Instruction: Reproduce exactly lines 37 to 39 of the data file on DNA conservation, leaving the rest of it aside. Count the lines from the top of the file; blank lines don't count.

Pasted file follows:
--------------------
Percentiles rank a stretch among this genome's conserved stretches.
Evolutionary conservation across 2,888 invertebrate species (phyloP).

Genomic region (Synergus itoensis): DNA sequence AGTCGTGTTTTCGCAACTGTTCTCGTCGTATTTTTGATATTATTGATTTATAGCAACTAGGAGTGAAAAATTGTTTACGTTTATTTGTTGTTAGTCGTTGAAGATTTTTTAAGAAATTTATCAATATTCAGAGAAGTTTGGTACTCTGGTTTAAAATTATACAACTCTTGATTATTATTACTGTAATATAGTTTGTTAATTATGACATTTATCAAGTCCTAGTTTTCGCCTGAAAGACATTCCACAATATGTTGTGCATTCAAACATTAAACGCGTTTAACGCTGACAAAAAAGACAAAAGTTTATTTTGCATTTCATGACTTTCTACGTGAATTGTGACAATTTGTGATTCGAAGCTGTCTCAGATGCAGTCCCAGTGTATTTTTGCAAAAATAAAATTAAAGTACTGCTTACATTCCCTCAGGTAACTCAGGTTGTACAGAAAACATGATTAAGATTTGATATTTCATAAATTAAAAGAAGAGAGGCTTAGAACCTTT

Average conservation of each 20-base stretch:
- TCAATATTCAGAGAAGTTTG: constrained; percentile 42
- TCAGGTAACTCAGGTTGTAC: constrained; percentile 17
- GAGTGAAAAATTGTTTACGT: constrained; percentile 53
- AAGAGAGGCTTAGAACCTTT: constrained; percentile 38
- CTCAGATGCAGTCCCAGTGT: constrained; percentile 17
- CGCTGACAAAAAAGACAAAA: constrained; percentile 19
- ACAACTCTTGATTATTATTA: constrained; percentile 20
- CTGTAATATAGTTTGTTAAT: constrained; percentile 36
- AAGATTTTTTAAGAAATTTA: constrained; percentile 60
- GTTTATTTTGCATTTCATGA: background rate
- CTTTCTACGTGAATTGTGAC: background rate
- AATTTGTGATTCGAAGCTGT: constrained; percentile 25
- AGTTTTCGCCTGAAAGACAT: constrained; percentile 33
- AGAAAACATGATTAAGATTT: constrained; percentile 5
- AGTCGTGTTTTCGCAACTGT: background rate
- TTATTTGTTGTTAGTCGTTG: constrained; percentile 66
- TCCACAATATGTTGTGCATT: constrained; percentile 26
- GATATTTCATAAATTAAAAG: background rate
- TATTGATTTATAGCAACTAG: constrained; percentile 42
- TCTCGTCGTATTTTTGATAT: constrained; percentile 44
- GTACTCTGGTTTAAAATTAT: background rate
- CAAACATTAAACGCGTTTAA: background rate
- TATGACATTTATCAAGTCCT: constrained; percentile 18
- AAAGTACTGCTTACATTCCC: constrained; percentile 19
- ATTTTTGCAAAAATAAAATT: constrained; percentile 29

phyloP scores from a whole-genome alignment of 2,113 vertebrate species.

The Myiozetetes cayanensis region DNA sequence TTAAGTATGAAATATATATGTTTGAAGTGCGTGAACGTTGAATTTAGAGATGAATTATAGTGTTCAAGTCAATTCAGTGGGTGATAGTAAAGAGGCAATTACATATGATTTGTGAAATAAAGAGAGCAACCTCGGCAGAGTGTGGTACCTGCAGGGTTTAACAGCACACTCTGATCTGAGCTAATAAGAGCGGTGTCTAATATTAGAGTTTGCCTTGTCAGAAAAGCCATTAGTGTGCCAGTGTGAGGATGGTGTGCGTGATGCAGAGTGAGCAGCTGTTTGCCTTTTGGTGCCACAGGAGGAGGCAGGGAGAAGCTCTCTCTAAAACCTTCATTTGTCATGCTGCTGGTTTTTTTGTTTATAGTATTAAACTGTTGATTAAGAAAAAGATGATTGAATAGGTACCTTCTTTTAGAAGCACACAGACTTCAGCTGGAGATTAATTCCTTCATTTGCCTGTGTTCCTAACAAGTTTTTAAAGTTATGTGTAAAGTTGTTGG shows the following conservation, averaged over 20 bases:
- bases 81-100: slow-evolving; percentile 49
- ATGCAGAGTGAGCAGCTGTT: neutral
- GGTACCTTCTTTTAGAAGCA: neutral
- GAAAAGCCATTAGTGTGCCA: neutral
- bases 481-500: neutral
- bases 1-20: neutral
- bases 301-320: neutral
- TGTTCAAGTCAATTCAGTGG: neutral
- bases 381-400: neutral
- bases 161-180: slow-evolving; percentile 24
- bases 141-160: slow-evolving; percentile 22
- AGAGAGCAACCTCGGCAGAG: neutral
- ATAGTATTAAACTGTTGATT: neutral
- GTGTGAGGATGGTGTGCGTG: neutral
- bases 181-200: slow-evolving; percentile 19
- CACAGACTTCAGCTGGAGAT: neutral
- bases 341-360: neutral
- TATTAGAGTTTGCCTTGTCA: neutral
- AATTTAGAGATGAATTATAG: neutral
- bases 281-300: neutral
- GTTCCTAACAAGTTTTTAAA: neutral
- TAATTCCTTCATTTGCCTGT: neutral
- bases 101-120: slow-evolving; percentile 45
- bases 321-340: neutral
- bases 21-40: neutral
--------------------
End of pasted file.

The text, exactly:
- bases 1-20: neutral
- bases 301-320: neutral
- TGTTCAAGTCAATTCAGTGG: neutral